Amateur dinosaur hunters on a storm-battered beach in Wales have discovered the fossilized skeleton of a meat-eating relative of Tyrannosaurus rex.
This new species of theropod - which has yet to be named - lived in the earliest part of the Jurassic period around 201 million years ago, possibly making it one of the oldest dinosaurs in the world.
"It was the most beautiful little fossil I'd seen in a very, very long time," University of Portsmouth's David Martill, who works mainly with pterosaurs, theropod dinosaurs and exceptional preservation of fossil vertebrates, said of the find.
"Dinosaur remains are really rare. This animal is the very first dinosaur from the Jurassic of Wales," he said. "There are few scrappy bits of pieces from the Triassic, slightly older rocks but this is just inside the Jurassic."
The discovery was made by brothers Nick and Rob Hanigan whilst fossil hunting along the Lavernock beach in the Vale of Glamorgan following storms in the spring of 2014. After a cliff collapsed on the beach, they spotted several loose blocks containing part of the skeleton of a small dinosaur and collected the specimens, including its razor sharp teeth and claws.
They later donated it to the National Museum Cardiff, which began displaying the dinosaur Tuesday.
"Finding the skull of the dinosaur was absolutely fantastic," Nick Hanigan said in a video accompanying news of the dinosaur exhibition. "To see that skull being prepared and see the teeth of a theropod for the first time in 200 million years, you just can't beat that kind of thing."
In analyzing the bones and teeth, researchers at the museum as well as the University of Portsmouth and the University of Manchester concluded it was a meat-eating dinosaur from the theropod group that lived near the sea at a time when the climate of Wales was more like the Mediterranean.
It is related to another theropod - Coelophysis - that lived approximately 203 to 196 million years ago in what is now the southwestern part of the United States.
The researchers believe it was a juvenile animal, which stood about a foot-and-half tall and had a long tail to help keep its balance. It was most likely warm-blooded dinosaur with a coat of feathers for insulation and quill-like structures for defense. It also had lots of small, blade-like, sharp, serrated teeth, allowing it to eat insects, small mammals and other reptiles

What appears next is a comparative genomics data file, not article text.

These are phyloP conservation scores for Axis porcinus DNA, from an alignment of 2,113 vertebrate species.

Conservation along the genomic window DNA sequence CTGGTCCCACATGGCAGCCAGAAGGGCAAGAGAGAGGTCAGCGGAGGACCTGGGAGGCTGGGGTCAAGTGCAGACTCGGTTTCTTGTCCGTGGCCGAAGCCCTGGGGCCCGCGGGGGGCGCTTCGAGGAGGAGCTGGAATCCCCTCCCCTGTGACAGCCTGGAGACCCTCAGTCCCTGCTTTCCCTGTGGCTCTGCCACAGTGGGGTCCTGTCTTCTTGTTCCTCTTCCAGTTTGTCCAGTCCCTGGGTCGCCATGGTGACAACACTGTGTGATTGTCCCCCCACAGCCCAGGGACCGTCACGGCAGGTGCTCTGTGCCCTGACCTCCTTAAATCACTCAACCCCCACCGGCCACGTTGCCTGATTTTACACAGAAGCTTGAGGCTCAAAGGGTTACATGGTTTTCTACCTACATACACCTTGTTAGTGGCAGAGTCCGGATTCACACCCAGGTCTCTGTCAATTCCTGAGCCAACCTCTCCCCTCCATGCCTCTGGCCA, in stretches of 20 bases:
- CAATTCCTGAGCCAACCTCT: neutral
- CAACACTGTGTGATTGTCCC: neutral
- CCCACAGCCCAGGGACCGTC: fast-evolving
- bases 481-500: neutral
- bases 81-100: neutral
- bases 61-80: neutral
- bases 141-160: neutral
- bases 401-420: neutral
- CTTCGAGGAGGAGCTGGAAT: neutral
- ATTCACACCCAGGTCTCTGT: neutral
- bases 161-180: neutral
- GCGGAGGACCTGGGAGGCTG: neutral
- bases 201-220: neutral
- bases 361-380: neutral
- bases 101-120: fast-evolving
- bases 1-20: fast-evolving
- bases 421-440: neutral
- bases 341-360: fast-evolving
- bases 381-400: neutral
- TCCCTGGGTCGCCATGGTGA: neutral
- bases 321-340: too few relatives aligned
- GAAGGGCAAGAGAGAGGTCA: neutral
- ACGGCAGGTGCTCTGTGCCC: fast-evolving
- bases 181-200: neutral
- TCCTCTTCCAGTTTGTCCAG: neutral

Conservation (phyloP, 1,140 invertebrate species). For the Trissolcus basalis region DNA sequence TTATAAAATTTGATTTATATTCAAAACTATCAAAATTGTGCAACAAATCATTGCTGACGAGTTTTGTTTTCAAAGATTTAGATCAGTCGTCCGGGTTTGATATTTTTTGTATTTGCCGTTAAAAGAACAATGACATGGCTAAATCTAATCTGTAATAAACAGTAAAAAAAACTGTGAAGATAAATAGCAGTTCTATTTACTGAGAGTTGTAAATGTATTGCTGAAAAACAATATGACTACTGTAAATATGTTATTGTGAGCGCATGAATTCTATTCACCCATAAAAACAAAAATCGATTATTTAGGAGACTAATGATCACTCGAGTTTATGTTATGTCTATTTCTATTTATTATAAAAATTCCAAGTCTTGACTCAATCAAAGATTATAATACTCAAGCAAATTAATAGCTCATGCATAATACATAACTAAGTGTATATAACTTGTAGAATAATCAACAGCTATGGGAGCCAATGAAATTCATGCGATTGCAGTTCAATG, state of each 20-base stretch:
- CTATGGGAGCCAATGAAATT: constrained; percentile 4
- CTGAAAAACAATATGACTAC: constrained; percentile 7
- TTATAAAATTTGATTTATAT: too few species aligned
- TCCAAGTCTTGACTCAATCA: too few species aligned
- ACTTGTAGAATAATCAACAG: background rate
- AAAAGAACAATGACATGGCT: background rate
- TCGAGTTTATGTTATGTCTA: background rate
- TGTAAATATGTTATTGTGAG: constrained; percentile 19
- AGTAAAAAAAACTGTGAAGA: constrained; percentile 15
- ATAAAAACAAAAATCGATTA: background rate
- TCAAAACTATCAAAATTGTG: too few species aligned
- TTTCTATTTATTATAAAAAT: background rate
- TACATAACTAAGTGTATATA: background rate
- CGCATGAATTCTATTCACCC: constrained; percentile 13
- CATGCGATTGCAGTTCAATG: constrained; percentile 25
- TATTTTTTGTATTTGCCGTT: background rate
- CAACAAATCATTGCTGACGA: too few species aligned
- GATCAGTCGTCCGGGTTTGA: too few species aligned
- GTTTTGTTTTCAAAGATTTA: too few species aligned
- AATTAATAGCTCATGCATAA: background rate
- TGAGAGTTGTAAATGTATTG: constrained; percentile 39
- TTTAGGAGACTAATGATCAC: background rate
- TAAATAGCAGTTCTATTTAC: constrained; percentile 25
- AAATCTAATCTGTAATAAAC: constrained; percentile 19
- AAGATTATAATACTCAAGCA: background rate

"It was ferocious," Martill said. "Its mouth was lined with tiny little needle sharp teeth curved backwards with serrated steak knife edges on them."
Martill said "one of the great things" about the discovery was how the skeleton was more than just a pile of bones.
"Most dinosaurs are made from very scrappy material," he said. "We've got about 40 percent of the skeleton of this one, some of the bones from the left side. We perhaps don't have the right side but we can make them from mirror images."
With so much of the skeleton, Martill said it should shed light on the evolution of meat-eating dinosaurs.
"It's from a period of time when we know that the meat-eating dinosaurs were diversifying and there are hardly any new specimens," he said.
Researchers expect this part of Wales may yield other discoveries, especially species like prehistoric crocodiles and other reptiles that lived alongside this dinosaur. But they said it was unlikely they would come upon another theropod anytime soon.
"This is a once in a lifetime find and I suspect we'll have to wait many, many more years before we find another one," Martill said.
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